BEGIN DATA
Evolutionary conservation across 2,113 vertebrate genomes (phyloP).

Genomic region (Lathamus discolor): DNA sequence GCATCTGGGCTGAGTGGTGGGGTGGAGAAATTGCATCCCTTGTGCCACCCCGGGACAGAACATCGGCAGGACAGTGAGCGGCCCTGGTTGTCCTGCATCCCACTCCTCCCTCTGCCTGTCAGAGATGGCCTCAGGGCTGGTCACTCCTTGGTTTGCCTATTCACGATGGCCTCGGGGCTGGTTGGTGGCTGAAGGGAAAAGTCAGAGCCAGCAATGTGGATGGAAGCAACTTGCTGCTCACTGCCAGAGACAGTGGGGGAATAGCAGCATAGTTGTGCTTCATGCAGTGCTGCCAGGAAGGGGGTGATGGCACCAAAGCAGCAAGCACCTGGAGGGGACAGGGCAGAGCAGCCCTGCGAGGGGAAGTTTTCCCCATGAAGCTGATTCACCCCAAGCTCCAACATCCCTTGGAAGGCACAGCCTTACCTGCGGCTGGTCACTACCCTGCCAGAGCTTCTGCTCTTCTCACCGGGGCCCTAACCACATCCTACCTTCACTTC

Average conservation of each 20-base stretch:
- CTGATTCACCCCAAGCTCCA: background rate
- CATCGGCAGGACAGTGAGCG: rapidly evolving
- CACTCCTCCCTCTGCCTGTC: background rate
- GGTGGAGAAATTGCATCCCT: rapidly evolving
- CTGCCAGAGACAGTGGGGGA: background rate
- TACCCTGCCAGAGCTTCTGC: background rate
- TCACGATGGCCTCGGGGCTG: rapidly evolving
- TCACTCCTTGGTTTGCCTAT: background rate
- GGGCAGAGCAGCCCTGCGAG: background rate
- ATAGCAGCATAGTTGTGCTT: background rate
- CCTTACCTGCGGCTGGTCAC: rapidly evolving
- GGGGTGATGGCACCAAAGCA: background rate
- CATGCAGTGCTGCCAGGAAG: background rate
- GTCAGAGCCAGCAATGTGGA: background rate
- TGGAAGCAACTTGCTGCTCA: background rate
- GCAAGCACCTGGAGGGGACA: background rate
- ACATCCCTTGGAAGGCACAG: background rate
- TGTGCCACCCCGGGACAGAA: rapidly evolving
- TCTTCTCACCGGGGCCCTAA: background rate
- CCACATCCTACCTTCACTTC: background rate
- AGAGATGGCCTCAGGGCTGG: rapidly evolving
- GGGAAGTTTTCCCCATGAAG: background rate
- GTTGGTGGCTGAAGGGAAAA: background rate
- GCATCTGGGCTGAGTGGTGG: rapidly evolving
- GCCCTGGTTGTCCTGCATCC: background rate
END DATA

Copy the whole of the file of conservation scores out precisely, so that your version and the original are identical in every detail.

Evolutionary conservation across 2,113 vertebrate genomes (phyloP).

Genomic region (Lathamus discolor): DNA sequence GCATCTGGGCTGAGTGGTGGGGTGGAGAAATTGCATCCCTTGTGCCACCCCGGGACAGAACATCGGCAGGACAGTGAGCGGCCCTGGTTGTCCTGCATCCCACTCCTCCCTCTGCCTGTCAGAGATGGCCTCAGGGCTGGTCACTCCTTGGTTTGCCTATTCACGATGGCCTCGGGGCTGGTTGGTGGCTGAAGGGAAAAGTCAGAGCCAGCAATGTGGATGGAAGCAACTTGCTGCTCACTGCCAGAGACAGTGGGGGAATAGCAGCATAGTTGTGCTTCATGCAGTGCTGCCAGGAAGGGGGTGATGGCACCAAAGCAGCAAGCACCTGGAGGGGACAGGGCAGAGCAGCCCTGCGAGGGGAAGTTTTCCCCATGAAGCTGATTCACCCCAAGCTCCAACATCCCTTGGAAGGCACAGCCTTACCTGCGGCTGGTCACTACCCTGCCAGAGCTTCTGCTCTTCTCACCGGGGCCCTAACCACATCCTACCTTCACTTC

Average conservation of each 20-base stretch:
- CTGATTCACCCCAAGCTCCA: background rate
- CATCGGCAGGACAGTGAGCG: rapidly evolving
- CACTCCTCCCTCTGCCTGTC: background rate
- GGTGGAGAAATTGCATCCCT: rapidly evolving
- CTGCCAGAGACAGTGGGGGA: background rate
- TACCCTGCCAGAGCTTCTGC: background rate
- TCACGATGGCCTCGGGGCTG: rapidly evolving
- TCACTCCTTGGTTTGCCTAT: background rate
- GGGCAGAGCAGCCCTGCGAG: background rate
- ATAGCAGCATAGTTGTGCTT: background rate
- CCTTACCTGCGGCTGGTCAC: rapidly evolving
- GGGGTGATGGCACCAAAGCA: background rate
- CATGCAGTGCTGCCAGGAAG: background rate
- GTCAGAGCCAGCAATGTGGA: background rate
- TGGAAGCAACTTGCTGCTCA: background rate
- GCAAGCACCTGGAGGGGACA: background rate
- ACATCCCTTGGAAGGCACAG: background rate
- TGTGCCACCCCGGGACAGAA: rapidly evolving
- TCTTCTCACCGGGGCCCTAA: background rate
- CCACATCCTACCTTCACTTC: background rate
- AGAGATGGCCTCAGGGCTGG: rapidly evolving
- GGGAAGTTTTCCCCATGAAG: background rate
- GTTGGTGGCTGAAGGGAAAA: background rate
- GCATCTGGGCTGAGTGGTGG: rapidly evolving
- GCCCTGGTTGTCCTGCATCC: background rate